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Friday Cyber News, December 8 2017

Cyber technology-related news and links from around the web, for the week of 12/2 - 12/8:

1. Rodrigo Duterte's use of Facebook as a propaganda machine in the Philippines is bolstered by Facebook's explicit partnerships with, and preferential treatment of, the Duterte government. Facebook also has different response strategies to identifying and banning fake accounts in different countries, choosing to be more proactive in France than in the Philippines. Facebook also has a problem with hosting paid political advertising that is actually malware, raising concerns about how closely political ads are vetted by the platform before they are run. [Bloomberg; ProPublica]

2. NIST released the second draft of an update to its framework for critical infrastructure cybersecurity, including guidance on vulnerability disclosure programs and supply chain security. []

3. Germany's Interior Minister wants backdoors in every internet-connected device that allow state surveillance, and a "kill switch" allowing the device to be remotely booted from the internet. [CSO Online]

4. A suspected Iranian cyber espionage group, APT34, is using a Microsoft Office vulnerability to target a government organization in the Middle East, following a multi-year pattern of targeting critical infrastructure companies. Iranian hacking groups have been improving lately, partly due to government support and partly due to better talent recruitment, and the number of groups has proliferated. [Fireeye; Wired; Cyberscoop]

5. The SEC filed a complaint this week against a fraudulent ICO, the first indication of how the SEC's newly created cyber fraud unit will address cryptocurrency offerings. [Ars Technica]

6.​ In a recent report, the Government Accountability Office asked for more information on how Cyber Command and other combatant commands intend to interact with civilian agencies and the private sector, particularly in supporting private sector response to data breaches. [Cyberscoop]

7. Bitcoin went on a tear this week, reaching heights above $19,000 before coming back down to $16,000 Thursday evening, despite a hack of large mining marketplace NiceHash resulting in a $64m theft. Nathaniel Popper explores whether "digital gold" is now even better than gold. You might also have seen claims that Bitcoin's energy usage is going to kill the planet, or exceed the energy usage of the whole United States, which I think are overblown. Bitcoin mining does use energy, because the "proof of work" system relies on performing computations that require powering, and cooling, servers. (In context, bitcoin uses about 8 terrawatt-hours per year; gold mining uses 132 terrawatt-hours per year). The bitcoin network's energy usage has been increasing because the price of Bitcoin has been going up, while the (heavily subsidized) price of electricity in China, where most miners operate, has stayed constant and low, so miners are incentivized to bring more mining power online, and that in turn increases the difficulty of the proof-of-work algorithm. Saying that in a certain amount of time the Bitcoin network is going to use more energy than the US ignores that any of these incentives could change (China could reduce or eliminate its subsidies; Bitcoin could switch to an algorithm like proof-of-stake that uses less energy than proof-of-work; the price of Bitcoin could stabilize or fall, reducing miners' incentives to add more mining power; better cooling and power management technology could reduce the amount of energy that bitcoin and all computer systems or data centers use; or China could follow through on a promised crackdown on cryptocurrency activity within its borders, pushing miners to other countries where electricity is more expensive and they'll all have to reduce the amount of mining power they're using). China is not unaware that this is where some of its subsidized electricity is going, and right now they're kind of looking the other way because miners are selling the bitcoin they mine to pay workers to run their server farms, and to buy electronics, and this is net positive for the Chinese economy, but there's an equilibrium point at which it wouldn't be, and that point arrives far sooner than bitcoin using more electricity than the whole US. [Guardian; Grist; NY Times]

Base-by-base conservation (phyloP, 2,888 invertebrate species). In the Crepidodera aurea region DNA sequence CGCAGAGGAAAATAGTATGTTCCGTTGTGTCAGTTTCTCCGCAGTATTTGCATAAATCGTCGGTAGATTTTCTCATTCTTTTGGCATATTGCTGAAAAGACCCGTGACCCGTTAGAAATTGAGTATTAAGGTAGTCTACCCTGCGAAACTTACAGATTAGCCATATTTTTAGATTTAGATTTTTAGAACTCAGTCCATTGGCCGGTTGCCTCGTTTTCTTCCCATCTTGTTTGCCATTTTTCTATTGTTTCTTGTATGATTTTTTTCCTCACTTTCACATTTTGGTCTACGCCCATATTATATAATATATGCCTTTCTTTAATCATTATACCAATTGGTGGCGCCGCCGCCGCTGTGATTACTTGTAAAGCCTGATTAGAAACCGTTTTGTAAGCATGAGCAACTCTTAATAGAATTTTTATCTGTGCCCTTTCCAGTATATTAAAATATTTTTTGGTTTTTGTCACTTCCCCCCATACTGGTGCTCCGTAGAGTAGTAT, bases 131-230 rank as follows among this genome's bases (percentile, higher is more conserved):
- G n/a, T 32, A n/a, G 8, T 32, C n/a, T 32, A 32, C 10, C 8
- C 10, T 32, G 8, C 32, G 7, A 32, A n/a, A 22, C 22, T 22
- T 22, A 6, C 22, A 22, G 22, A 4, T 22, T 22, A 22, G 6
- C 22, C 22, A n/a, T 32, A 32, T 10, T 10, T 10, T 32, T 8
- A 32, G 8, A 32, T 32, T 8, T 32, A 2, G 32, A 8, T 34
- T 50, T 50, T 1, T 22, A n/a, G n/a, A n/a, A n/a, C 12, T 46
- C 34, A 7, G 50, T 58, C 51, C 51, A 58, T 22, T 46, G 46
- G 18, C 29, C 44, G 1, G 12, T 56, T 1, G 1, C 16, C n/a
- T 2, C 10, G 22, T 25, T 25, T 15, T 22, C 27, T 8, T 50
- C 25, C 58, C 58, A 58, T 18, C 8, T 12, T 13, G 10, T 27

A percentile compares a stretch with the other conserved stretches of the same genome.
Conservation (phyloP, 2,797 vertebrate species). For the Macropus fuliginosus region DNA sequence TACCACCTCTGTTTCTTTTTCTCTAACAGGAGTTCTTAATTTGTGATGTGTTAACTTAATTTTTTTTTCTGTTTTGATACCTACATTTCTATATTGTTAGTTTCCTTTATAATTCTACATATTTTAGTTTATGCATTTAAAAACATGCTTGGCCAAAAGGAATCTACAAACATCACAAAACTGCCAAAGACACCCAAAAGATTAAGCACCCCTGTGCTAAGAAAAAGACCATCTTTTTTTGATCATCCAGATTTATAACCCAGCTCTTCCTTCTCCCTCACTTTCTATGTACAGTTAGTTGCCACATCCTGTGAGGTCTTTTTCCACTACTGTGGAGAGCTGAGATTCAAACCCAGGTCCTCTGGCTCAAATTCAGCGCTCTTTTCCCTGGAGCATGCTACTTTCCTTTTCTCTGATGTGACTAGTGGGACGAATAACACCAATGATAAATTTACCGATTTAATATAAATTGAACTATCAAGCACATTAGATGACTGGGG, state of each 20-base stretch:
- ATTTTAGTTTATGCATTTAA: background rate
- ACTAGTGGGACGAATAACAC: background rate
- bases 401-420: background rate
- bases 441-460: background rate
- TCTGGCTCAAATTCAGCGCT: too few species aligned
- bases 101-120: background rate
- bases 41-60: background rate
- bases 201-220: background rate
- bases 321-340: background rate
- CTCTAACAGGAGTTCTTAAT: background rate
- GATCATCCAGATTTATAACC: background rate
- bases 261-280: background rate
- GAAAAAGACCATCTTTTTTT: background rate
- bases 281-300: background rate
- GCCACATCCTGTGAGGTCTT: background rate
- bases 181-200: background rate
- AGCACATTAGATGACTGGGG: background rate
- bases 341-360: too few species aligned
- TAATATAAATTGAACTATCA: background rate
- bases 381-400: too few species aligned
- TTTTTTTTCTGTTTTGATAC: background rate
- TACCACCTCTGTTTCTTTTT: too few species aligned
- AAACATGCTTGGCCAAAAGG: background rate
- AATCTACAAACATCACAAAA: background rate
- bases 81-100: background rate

8. Senators Markey and Blumenthal are looking closely at Messenger Kids, the children's version of Facebook Messenger, to ensure it complies with COPPA rules and does not sell data about children's use of the app. [The Hill]

9. Britain's Digital Economy Act of 2017 would keep a record of everyone who accesses adult content, through an age verification requirement, and would potentially also track exactly what adult content was viewed. Are they absolutely sure these private viewing records could never be leaked? [Mother Jones]

10. "1% of traffic on the Ethereum blockchain is being used to breed digital kitties." It's a game to introduce people to digital contracts through the purchase of digital cats, but it's also cuter than Neopets. [Motherboard]

Thanks for reading,

Stanford Cyber Initiative

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